Connecting found objects and hi-tech wizardry, artists Kyle McDonald and Jonas Jongejan were a highlight of Denmark’s Click festival earlier this year.
A young Israeli design firm has developed a form of woven furniture that combines 3D printing inspired processes with simple forms.
Interactive design studio Nature Graphique show that even the simplest of geometric shapes can undergo a metamorphosis and become something beautiful, with a little help from technology.
Distorting the Palais de Tokyo, Henrique Oliveira’s latest piece appears to be a biological glitch in the cold, hard confines of the contemporary gallery.
Taking familiar urban centers, Michael Shainblum transforms them into a stained-glass window of light and sound using a complex array of mirror lines.
Brian House’s Quotidian Record takes a year of location data, and condenses it into an eleven-minute record that is, perhaps surprisingly, very listenable.
Tokyo creative Tao Tajima has created a two-minute film which combines an empty, nocturnal Tokyo with minimalist white graphic images to hypnotic effect.
Using a portable mini foundry, design duo Studio Swine have turned aluminium waste into functional, and strangely beautiful, pieces of furniture.
Haroon Mirza’s work has roots in the contemporary culture of sampling, mixing and digital bricolage.
Combing a Scandinavian design with craft practices from around the world, Swedish studio Glimpt are translating time honoured skills into fresh business.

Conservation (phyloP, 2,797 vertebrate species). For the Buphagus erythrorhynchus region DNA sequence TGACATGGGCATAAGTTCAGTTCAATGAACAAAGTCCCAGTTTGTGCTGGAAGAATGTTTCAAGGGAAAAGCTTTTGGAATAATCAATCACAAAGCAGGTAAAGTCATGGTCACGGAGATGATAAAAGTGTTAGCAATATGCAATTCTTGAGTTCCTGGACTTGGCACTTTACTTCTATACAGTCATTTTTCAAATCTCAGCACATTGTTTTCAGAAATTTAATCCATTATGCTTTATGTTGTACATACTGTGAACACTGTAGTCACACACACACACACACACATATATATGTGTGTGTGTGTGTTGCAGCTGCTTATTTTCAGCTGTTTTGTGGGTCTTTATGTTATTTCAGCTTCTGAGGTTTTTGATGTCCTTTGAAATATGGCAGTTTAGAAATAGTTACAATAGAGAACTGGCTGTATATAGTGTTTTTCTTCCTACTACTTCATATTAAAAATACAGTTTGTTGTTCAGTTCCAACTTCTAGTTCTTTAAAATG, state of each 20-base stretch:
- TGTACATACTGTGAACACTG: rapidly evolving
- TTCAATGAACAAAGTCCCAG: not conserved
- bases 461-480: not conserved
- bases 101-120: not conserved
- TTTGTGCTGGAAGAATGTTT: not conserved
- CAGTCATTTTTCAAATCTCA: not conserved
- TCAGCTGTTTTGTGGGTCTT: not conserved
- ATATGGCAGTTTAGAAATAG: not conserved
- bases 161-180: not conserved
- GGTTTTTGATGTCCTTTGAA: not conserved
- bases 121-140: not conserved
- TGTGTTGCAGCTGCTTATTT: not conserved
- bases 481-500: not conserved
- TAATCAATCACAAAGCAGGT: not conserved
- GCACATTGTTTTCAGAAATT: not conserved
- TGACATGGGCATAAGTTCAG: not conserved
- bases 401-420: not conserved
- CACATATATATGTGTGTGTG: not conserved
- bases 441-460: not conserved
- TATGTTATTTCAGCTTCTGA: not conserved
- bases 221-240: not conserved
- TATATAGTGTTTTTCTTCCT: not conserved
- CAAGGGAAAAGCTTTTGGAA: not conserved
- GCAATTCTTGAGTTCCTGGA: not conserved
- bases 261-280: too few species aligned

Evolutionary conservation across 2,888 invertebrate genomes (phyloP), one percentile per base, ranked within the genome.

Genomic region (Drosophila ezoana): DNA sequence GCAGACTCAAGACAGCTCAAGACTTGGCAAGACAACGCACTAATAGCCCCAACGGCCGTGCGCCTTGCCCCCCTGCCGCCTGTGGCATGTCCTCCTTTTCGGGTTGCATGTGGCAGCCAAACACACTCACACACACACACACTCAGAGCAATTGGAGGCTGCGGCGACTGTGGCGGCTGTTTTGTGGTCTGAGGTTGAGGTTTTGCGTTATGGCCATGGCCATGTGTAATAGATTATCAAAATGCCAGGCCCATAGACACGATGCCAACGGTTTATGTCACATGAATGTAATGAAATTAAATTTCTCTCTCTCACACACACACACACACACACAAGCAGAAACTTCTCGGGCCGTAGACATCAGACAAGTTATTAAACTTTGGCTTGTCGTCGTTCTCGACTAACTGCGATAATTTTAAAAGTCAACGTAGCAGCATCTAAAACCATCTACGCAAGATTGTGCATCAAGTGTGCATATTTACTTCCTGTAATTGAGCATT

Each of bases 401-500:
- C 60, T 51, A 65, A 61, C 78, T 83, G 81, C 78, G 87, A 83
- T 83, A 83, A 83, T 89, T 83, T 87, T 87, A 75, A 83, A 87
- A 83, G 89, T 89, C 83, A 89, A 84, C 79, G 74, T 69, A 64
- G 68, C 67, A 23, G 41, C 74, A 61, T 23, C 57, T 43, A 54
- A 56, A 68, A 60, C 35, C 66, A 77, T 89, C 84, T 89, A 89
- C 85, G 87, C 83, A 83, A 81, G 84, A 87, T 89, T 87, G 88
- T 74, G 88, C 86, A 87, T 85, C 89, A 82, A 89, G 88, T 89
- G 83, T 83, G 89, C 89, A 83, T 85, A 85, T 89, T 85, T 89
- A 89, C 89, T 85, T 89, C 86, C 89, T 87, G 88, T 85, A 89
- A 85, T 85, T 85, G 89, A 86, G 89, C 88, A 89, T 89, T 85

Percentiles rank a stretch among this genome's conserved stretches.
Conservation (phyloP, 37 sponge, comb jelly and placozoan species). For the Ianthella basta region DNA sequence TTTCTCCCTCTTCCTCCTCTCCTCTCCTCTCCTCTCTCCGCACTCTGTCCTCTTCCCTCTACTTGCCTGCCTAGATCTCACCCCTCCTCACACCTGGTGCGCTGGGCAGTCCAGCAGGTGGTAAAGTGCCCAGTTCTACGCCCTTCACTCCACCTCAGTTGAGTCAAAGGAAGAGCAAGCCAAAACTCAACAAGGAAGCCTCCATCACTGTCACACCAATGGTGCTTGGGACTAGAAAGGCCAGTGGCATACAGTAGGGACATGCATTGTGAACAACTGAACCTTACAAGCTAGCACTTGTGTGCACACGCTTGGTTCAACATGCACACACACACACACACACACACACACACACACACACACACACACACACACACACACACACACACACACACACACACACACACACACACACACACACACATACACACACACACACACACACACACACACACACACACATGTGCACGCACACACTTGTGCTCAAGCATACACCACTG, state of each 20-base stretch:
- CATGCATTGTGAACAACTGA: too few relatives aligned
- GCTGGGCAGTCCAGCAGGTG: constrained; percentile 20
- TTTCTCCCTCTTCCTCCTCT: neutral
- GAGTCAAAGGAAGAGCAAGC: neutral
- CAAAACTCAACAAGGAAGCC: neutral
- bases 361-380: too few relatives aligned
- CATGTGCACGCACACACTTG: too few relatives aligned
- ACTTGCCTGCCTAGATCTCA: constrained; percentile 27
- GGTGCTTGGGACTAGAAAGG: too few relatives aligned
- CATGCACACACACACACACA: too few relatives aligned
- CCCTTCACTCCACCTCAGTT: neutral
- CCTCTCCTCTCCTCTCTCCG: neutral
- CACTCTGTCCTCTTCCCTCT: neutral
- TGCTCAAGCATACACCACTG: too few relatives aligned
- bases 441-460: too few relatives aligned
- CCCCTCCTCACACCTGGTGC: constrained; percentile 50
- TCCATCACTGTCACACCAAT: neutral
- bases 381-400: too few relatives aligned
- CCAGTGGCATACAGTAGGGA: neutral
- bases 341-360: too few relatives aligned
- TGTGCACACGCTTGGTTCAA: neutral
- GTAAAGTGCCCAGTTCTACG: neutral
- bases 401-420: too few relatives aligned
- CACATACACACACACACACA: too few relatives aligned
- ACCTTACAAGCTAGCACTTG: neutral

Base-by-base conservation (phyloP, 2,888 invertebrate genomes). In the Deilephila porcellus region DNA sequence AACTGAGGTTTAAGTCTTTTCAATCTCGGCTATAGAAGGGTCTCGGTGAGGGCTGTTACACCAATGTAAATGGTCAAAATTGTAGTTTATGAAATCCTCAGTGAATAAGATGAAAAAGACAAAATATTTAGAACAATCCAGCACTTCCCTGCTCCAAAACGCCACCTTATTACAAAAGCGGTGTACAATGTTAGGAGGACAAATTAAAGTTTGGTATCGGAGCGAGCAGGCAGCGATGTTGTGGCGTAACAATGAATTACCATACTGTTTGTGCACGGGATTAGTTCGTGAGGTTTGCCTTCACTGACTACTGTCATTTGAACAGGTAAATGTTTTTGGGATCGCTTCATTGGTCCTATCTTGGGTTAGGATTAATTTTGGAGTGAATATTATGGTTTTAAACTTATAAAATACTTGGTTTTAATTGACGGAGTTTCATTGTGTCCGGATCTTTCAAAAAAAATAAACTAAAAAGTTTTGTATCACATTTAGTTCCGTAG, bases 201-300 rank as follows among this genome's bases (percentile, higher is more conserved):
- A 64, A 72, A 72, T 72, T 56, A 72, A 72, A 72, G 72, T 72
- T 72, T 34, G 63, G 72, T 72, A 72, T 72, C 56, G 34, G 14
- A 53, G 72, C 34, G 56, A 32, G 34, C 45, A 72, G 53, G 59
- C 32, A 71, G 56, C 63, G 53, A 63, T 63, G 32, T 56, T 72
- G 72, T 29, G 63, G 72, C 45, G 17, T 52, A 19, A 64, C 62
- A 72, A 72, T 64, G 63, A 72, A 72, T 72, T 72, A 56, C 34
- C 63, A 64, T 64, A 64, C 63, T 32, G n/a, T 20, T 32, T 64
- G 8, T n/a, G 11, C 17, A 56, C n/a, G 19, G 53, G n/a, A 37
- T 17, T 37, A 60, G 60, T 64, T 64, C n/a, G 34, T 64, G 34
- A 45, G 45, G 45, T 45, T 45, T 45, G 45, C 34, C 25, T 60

Using techniques more commonly found in Medieval architecture than fashion, Croatian designer Matija Cop has created a collection of sculptural dresses that can be assembled multiple ways without the use of stitching or glue.
Giving the idea of ‘made in China’ a more biological interpretation, RCA student Jeongwon Ji has created a new form of plastic, using the shell of the Chinese Mitten Crab.
As part of the 2013 Royal College of Art graduate exhibition, James Shaw has unveiled a range of plastic, pewter and papier-mâché furniture created using custom-made spray guns he designed and built himself.
Cameras, it turns out, aren’t just for snapping pictures. Designer Amy Radcliffe has created the Madeleine, a camera designed to capture and record the molecular information of scents.
Artist Leandro Erlich allows visitors to scale the exterior of a traditional Victorian town house, using some clever life-size visual trickery.
Designer Vanessa Redondo pushes technology’s aesthetic possibilities, with a series of pieces that combine memory storage devices with traditional materials like porcelain and wood.
Zaha Hadid Architects reconsider the physical limits of traditional architecture, in a new interactive installation created for an exhibition at the Danish Architecture Centre.
Artist Tomás Saraceno has created an ambitious, and enormous, installation, that allows visitors to experience suspension more than 20 metres off the ground.
Combing ink-marbling techniques with a fresh Scandinavian design aesthetic, Snedker Studio brings a unique sense of handicraft to interior design.
Providing a creative twist on the concept of ‘smart cities’, Dutch social design specialists Studio Roosegaarde create work that responds to human touch.
Gaming technology is reinterpreted to create a series of beautifully angular portraits, in interactive artist Mike Pelletier’s Kinect project.
Designer Philipp Meyer questions the possibilities of traditional storytelling with his braille comic; allowing blind readers to explore a comic book-style narrative using touch alone.
Finding her place somewhere between the role of stylist and photographer, Swiss-African imagemaker Namsa Leuba reinterprets the world of fashion in unexpected ways, using her own African heritage as a point of inspiration.